This double blind, placebo controlled Swedish study found significant improvements in waking levels of the stress hormone cortisol and overall reduction in stress related fatigue compared to the placebo group in individuals given 586 mg of Rhodiola a day for 28 days. Very few side effects were reported.

Another study from 2004, which was published in the International Journal of Sport Nutrition and Exercise Metabolism, found that a single 200 mg dose of Rhodiola prior to cycling improved athletic performance.

See also: The best supplements for runners

#3. May reduce depression symptoms

Depression is a serious problem in America and one that has worsened during the pandemic. We have written previously about serotonin boosting supplements and why it’s good to be cautious with supplements that alter brain chemistry. Rhodiola is no exception. As with any new supplement, and especially if the goal is enhanced mental health, be sure to check with your physician before taking Rhodiola.

One of the best studies looking at Rhodiola for treatment of depression was published in the Nordic Journal of Psychiatry in 2007. The trial had a relatively small sample size at 89 participants, but was a double blind, placebo controlled trial that lasted 6 weeks. Authors found that treatment with Rhodiola rosea at daily doses of both 340 mg and 680 mg showed similar benefits for mild to moderate depression. Improvement in depressive symptoms as well as insomnia were observed in the treatment group at both the 340 mg and 680 mg dose, but not the placebo group.

No serious side effects were reported.

Another Rhodiola depression study worth noting compared Rhodiola head to head vs. the popular anti-depressant Zoloft. In this study, which appeared in the Journal Phytomedicine in 2015, 57 patients suffering from depression were given either Zoloft, Rhodiola or placebo. All groups saw improvements in depressive symptoms, and the Zoloft group saw greater improvement than the Rhodiola group, however, side effects with Rhodiola were far less than with Zoloft, causing the authors to make this conclusion:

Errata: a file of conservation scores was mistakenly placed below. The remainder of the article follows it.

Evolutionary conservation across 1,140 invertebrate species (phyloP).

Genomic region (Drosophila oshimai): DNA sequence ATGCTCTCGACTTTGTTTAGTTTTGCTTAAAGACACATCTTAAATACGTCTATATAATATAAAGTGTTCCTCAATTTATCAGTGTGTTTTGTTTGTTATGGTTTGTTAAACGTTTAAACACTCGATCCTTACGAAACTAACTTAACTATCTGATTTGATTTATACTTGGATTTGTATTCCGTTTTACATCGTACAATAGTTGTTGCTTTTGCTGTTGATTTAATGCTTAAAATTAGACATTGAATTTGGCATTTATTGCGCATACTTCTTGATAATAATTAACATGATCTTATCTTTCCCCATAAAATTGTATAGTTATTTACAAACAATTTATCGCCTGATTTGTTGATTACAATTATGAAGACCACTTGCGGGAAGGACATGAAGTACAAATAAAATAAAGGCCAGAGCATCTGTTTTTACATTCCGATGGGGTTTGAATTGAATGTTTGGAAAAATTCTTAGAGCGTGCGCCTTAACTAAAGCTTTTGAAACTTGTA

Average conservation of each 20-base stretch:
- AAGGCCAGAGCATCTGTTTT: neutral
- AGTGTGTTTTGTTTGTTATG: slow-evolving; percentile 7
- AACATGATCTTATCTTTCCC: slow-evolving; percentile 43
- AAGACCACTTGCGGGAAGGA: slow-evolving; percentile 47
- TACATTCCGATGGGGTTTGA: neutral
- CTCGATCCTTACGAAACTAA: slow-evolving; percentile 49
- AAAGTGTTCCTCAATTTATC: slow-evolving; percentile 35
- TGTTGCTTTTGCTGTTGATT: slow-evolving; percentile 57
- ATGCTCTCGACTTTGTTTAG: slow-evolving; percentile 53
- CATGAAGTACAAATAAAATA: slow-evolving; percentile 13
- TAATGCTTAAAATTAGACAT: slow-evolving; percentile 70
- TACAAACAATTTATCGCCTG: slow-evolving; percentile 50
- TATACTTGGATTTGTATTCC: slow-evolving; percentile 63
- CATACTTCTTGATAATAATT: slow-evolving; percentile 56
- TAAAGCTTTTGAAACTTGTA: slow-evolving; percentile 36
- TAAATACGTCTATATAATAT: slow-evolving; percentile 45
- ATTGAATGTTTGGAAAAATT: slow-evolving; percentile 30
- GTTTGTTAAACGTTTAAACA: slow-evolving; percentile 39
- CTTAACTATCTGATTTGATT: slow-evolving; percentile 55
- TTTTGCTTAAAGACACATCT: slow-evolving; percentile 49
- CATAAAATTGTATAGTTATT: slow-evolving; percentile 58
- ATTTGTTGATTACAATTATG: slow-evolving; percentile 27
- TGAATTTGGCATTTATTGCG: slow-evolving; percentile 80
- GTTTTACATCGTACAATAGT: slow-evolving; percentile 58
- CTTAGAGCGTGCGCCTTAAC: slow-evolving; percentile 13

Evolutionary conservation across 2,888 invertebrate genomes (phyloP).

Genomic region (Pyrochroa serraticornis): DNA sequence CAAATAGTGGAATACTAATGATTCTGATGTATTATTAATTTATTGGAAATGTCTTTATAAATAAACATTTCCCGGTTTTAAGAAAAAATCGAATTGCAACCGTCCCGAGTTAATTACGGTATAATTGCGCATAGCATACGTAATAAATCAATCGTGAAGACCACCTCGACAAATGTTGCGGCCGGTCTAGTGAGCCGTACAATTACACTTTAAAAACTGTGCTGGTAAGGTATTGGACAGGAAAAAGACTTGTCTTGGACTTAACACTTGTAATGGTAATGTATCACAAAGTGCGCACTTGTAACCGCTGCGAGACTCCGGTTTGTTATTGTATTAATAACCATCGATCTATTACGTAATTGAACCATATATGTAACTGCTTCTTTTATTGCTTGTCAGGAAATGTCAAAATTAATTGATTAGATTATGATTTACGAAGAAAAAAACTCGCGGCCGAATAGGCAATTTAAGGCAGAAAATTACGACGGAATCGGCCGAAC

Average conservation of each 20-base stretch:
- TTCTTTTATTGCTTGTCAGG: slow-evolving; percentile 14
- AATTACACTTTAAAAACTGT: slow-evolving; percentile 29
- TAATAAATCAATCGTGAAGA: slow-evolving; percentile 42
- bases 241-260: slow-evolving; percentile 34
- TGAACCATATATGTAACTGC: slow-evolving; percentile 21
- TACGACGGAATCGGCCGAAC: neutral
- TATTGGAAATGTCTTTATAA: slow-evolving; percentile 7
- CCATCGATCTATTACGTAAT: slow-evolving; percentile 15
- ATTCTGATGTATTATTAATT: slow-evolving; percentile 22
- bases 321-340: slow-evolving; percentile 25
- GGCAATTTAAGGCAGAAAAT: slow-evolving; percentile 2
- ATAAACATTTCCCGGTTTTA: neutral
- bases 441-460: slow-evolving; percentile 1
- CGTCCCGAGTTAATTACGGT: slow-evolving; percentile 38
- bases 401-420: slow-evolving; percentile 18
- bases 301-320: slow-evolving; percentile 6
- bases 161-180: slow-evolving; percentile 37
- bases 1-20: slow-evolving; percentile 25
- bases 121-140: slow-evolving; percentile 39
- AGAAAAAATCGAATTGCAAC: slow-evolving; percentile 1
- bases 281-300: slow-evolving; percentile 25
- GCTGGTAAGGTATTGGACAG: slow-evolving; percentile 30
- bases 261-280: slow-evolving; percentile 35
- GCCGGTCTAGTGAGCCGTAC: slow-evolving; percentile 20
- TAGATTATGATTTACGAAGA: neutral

These findings suggest that R. rosea, although less effective than sertraline, may possess a more favorable risk to benefit ratio for individuals with mild to moderate depression.

Here is the thing to note about both these studies: although they show promise, the sample size is very small. There isn’t yet enough data to suggest that Rhodiola should be considered a go to for moderate depression. Having said that, the fact that Rhodiola seems to be well tolerated by most people is encouraging because it lowers the downside of trying the compound in the first place.

#4. Other reported benefits lack evidence

Internet searches will reveal longer lists of Rhodiola benefits including anti cancer properties, and diabetes control.

We are not comfortable reporting on these benefits as established because they have largely been conducted in vitro, meaning in test tubes, and the evidence is just too thin to add to our list.